March blows up in DA's face

Violent clashes between Cosatu members and Democratic Alliance marchers could backfire on both parties' attempt to garner public sympathy. (Oupa Nkosi, M&G)

Violent clashes between Cosatu members and Democratic Alliance marchers could backfire on both parties' attempt to garner public sympathy. (Oupa Nkosi, M&G)

If the Democratic Alliance intended to torpedo the controversial youth wage subsidy scheme, or ensure its implementation was long delayed, it made great strides this week. Its march on the headquarters of Cosatu, already implacably opposed to any employment measure that does not create permanent positions with decent wages and benefits, now makes it virtually impossible for the union umbrella body to accept any compromise without a severe loss of face.

This is in addition to a substantial list of strategic mistakes the DA’s now infamous march in Johannesburg represents for a party generally considered canny, the occasional controversial tweet by party leader Helen Zille notwithstanding.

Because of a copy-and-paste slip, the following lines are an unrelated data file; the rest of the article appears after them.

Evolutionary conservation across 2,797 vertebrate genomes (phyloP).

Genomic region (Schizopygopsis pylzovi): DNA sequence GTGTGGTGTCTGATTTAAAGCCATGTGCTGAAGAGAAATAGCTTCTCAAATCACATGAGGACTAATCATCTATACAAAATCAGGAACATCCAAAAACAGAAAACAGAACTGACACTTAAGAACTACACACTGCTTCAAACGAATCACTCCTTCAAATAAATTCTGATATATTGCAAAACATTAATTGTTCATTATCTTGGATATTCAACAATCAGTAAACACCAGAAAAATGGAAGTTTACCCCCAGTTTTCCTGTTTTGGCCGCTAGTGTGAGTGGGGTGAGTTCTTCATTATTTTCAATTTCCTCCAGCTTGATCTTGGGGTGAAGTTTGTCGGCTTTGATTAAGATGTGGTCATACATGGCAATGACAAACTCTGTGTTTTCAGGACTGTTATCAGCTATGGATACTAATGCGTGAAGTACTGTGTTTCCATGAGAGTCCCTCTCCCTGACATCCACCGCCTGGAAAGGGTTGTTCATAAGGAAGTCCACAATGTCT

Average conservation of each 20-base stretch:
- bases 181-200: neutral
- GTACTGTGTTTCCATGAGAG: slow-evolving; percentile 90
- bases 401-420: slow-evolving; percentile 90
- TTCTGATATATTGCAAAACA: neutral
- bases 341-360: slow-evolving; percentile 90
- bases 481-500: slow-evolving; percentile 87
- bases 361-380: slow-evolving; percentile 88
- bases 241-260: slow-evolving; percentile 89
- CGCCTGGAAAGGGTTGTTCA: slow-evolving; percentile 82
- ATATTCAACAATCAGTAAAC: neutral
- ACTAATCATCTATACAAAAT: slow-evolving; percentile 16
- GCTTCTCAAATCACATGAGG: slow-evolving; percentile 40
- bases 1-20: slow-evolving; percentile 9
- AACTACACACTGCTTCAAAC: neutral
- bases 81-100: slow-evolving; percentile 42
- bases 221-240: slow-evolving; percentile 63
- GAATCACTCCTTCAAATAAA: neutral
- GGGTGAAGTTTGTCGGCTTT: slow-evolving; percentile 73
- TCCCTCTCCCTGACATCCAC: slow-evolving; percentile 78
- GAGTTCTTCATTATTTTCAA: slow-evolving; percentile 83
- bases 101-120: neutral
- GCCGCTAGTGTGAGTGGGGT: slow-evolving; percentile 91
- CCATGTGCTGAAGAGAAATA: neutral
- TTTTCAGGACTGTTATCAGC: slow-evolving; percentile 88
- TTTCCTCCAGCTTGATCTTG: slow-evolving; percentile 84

Although much of the focus this week has been on the reaction of Cosatu members and the federation suffered a barrage of criticism for intolerance, thuggish behaviour and the casual use of violence, even some DA leaders are wondering whether that sufficiently offsets the damage – including the damage done to the party by being perceived as a victim.

DA supporters in three Gauteng townships that have experienced service delivery protests in recent months said this week they would probably not fly the party colours in future, especially in volatile situations. Seeing people in the DA colours being pelted with stones and getting no action from the police did not inspire confidence.

“We have a lot of tolerance here and we unite around issues without worrying about who belongs to which party,” said a DA member from Thembisa, who is at the core of a  group demanding lower electricity prices in the township.


Forceful about corruption
“Now it looks like we are the enemy and that beating us is okay. Don’t say I’m a coward, but I’m going to be careful next time.”

The choice of target could also represent a loss of focus for a party that has seen great leaps in voter support at a time when it casts itself as a true opposition, acting as a counterweight to and sanity check on the ANC.

DA supporters and potential sympathisers initially reacted with outrage at the violence and the underlying lack of tolerance it showed, and it remained a major part of the discussion.